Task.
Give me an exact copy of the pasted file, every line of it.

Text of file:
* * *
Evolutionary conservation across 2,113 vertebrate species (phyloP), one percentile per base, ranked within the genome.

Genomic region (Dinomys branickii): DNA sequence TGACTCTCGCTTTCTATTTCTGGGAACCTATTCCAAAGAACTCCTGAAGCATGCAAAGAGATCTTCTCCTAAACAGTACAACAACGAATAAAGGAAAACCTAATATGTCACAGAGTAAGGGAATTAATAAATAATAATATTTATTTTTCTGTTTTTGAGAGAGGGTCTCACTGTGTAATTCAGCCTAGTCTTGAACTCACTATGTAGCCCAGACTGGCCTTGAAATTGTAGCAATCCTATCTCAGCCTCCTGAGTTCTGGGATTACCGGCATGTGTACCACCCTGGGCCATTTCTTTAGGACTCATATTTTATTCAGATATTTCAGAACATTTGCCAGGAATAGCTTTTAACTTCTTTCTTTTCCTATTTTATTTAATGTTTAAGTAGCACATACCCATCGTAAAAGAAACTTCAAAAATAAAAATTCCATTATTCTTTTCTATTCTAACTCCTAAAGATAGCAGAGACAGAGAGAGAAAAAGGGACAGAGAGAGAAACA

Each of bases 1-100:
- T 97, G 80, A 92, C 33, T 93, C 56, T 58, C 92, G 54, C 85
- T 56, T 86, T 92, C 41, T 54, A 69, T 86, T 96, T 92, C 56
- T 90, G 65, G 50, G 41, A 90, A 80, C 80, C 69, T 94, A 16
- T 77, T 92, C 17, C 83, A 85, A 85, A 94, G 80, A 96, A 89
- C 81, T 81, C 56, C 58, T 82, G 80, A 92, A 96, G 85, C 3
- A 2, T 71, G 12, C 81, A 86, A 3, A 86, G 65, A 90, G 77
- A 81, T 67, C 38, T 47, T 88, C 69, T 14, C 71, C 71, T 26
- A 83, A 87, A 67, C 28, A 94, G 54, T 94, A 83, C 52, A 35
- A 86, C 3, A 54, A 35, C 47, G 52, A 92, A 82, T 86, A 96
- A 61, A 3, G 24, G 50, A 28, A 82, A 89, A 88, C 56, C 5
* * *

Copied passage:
Evolutionary conservation across 2,113 vertebrate species (phyloP), one percentile per base, ranked within the genome.

Genomic region (Dinomys branickii): DNA sequence TGACTCTCGCTTTCTATTTCTGGGAACCTATTCCAAAGAACTCCTGAAGCATGCAAAGAGATCTTCTCCTAAACAGTACAACAACGAATAAAGGAAAACCTAATATGTCACAGAGTAAGGGAATTAATAAATAATAATATTTATTTTTCTGTTTTTGAGAGAGGGTCTCACTGTGTAATTCAGCCTAGTCTTGAACTCACTATGTAGCCCAGACTGGCCTTGAAATTGTAGCAATCCTATCTCAGCCTCCTGAGTTCTGGGATTACCGGCATGTGTACCACCCTGGGCCATTTCTTTAGGACTCATATTTTATTCAGATATTTCAGAACATTTGCCAGGAATAGCTTTTAACTTCTTTCTTTTCCTATTTTATTTAATGTTTAAGTAGCACATACCCATCGTAAAAGAAACTTCAAAAATAAAAATTCCATTATTCTTTTCTATTCTAACTCCTAAAGATAGCAGAGACAGAGAGAGAAAAAGGGACAGAGAGAGAAACA

Each of bases 1-100:
- T 97, G 80, A 92, C 33, T 93, C 56, T 58, C 92, G 54, C 85
- T 56, T 86, T 92, C 41, T 54, A 69, T 86, T 96, T 92, C 56
- T 90, G 65, G 50, G 41, A 90, A 80, C 80, C 69, T 94, A 16
- T 77, T 92, C 17, C 83, A 85, A 85, A 94, G 80, A 96, A 89
- C 81, T 81, C 56, C 58, T 82, G 80, A 92, A 96, G 85, C 3
- A 2, T 71, G 12, C 81, A 86, A 3, A 86, G 65, A 90, G 77
- A 81, T 67, C 38, T 47, T 88, C 69, T 14, C 71, C 71, T 26
- A 83, A 87, A 67, C 28, A 94, G 54, T 94, A 83, C 52, A 35
- A 86, C 3, A 54, A 35, C 47, G 52, A 92, A 82, T 86, A 96
- A 61, A 3, G 24, G 50, A 28, A 82, A 89, A 88, C 56, C 5